What Happens to Your Property When You Die?
There are three ways that you can have an ownership interest in property: individually, jointly with another person, or through contract rights.
Individually owned property is property you own in your name only. This property does not have any pay on death provisions nor is it titled “jointly” with another party.
As a result, no one has the legal right to access or transfer the property after you die.
To remedy this, the property generally has to go through probate before your heirs or beneficiaries can gain legal access. If you leave a Will, then your executor and the probate court follow the wishes you expressed in your Will for distributing your property to your beneficiaries.
If you die without a Will (called dying “intestate”), then your individual property must still go through probate, but the person or persons who inherit the property will be determined by state law.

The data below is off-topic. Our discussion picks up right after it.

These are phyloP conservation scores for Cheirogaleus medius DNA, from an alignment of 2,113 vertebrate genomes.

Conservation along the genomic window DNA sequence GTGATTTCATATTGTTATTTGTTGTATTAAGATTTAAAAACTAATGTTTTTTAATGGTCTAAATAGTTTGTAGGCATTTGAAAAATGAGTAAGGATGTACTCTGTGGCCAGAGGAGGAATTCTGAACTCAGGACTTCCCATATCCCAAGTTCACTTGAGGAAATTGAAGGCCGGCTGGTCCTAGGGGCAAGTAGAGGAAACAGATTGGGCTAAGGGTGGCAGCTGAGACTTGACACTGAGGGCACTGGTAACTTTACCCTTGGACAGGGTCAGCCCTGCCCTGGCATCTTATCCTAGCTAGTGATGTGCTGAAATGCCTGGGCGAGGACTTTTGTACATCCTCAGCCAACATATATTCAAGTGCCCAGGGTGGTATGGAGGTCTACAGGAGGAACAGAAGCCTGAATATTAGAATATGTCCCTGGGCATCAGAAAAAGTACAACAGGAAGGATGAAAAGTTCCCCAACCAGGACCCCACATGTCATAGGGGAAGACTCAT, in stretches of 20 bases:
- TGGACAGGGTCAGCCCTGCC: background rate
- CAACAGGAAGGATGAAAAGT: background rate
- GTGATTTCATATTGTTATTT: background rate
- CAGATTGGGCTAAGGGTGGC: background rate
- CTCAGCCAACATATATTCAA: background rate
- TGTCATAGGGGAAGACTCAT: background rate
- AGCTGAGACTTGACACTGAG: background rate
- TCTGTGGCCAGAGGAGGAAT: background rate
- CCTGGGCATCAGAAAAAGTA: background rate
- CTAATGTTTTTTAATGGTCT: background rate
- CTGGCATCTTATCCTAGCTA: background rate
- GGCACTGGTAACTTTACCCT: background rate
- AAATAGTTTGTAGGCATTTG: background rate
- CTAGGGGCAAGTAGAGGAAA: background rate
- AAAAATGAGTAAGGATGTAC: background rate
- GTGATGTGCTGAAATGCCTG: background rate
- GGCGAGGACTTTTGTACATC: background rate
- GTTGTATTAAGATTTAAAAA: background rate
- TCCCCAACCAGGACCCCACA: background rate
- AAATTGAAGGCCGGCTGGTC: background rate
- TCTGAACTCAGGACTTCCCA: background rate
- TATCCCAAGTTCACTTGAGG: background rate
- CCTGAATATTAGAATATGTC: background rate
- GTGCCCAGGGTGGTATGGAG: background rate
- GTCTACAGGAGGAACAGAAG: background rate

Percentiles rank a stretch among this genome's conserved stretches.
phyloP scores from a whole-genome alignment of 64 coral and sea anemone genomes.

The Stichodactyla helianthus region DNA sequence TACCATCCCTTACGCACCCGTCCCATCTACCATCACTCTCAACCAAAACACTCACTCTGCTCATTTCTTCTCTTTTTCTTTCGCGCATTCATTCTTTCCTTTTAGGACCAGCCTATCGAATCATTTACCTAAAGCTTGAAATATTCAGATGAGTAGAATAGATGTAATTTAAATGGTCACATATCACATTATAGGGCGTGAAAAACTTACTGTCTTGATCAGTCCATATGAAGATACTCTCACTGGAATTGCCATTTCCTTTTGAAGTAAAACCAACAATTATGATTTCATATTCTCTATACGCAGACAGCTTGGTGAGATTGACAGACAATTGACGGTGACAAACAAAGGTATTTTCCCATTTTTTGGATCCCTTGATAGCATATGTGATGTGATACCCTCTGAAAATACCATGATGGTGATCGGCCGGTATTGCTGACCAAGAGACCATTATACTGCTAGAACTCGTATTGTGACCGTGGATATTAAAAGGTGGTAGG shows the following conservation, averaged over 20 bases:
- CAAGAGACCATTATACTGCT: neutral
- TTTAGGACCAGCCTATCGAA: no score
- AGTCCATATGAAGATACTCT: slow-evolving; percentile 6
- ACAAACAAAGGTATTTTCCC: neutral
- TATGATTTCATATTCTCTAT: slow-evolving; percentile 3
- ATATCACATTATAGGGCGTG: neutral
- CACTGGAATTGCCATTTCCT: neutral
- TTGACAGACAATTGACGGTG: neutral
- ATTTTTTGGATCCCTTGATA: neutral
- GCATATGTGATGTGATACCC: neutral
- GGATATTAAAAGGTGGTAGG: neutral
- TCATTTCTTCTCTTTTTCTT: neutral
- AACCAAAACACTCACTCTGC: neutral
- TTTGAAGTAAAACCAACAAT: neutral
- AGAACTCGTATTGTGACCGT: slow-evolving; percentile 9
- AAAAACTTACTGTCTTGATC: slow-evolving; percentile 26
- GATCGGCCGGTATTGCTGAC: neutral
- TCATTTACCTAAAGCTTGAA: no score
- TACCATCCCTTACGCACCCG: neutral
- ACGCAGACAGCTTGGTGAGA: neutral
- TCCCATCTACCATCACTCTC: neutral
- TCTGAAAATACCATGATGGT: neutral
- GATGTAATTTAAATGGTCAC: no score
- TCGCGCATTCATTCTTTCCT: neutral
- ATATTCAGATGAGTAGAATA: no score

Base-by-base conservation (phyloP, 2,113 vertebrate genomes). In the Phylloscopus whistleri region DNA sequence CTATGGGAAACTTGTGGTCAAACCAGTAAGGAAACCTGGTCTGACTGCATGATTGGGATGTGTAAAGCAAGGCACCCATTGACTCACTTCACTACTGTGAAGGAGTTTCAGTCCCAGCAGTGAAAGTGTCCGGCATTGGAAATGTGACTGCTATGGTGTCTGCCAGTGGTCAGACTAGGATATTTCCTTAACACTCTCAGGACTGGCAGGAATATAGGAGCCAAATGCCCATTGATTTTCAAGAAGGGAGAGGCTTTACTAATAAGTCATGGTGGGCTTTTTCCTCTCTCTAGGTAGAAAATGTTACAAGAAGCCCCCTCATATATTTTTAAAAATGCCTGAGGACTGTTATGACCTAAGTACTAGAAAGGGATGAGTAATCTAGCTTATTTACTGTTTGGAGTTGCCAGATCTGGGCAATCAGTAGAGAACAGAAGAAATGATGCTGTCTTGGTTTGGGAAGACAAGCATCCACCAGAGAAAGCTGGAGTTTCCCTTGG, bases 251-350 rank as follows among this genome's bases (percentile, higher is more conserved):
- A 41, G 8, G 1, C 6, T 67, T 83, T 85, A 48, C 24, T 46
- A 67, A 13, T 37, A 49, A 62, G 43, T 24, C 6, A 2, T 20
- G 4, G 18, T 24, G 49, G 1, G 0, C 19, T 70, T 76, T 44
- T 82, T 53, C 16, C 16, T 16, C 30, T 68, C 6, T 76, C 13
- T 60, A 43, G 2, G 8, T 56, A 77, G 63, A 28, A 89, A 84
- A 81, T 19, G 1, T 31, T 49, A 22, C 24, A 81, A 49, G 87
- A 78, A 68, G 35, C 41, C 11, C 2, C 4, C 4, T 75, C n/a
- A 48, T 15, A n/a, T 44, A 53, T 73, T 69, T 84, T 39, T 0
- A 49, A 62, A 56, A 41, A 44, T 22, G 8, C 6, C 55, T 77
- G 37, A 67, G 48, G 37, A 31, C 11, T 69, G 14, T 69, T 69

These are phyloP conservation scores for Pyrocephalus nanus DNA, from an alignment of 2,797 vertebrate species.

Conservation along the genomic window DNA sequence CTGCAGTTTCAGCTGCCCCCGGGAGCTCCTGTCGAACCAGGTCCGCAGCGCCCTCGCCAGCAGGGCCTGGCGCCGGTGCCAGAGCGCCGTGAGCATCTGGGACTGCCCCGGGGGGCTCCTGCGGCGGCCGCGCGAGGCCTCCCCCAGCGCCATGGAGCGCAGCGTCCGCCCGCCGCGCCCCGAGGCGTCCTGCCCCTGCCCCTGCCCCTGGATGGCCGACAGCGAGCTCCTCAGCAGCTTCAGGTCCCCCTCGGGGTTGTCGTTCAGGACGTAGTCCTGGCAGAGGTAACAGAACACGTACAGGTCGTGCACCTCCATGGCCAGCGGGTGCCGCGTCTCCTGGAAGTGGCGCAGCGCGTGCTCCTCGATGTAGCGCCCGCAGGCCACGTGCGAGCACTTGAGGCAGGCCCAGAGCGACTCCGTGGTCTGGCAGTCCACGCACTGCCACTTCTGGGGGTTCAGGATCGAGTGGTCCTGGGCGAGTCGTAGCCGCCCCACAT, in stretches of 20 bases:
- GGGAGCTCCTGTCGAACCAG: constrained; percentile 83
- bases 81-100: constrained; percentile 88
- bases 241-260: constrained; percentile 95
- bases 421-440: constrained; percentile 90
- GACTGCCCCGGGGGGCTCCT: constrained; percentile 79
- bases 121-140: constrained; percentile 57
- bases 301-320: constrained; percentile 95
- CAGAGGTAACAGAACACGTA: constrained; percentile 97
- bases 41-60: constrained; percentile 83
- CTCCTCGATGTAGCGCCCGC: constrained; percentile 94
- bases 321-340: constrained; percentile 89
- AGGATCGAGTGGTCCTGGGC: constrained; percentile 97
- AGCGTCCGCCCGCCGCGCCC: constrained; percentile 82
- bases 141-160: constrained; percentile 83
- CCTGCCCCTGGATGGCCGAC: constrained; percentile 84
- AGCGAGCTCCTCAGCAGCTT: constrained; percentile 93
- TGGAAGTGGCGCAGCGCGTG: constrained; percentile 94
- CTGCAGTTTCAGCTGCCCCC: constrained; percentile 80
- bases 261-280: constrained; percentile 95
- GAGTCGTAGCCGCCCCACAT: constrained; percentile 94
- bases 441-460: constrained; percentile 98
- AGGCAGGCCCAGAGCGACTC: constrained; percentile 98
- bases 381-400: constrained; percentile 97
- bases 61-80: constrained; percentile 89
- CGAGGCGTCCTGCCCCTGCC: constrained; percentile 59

Probate can be a time-consuming process, and many people choose to avoid it by establishing a Revocable Living Trust. This legal document allows property owners to transfer their individual property into a trust where it will be distributed by a trustee upon their death.
This ensures that their wishes are followed and, because the property is actually held in the name of the trustee, it does not have to go through probate.
Whether your estate plan is based on a Will or a trust should be determined by your individual goals and circumstances. An estate planning attorney can help you figure out what’s best for you.
ABOUT THE AUTHOR: Steve Mendel
Mendel Law Firm, L.P. offers estate planning and business planning resources to residents of Houston TX.
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Disclaimer: While every effort has been made to ensure the accuracy of this publication, it is not intended to provide legal advice as individual situations will differ and should be discussed with an expert and/or lawyer. For specific technical or legal advice on the information provided and related topics, please contact the author.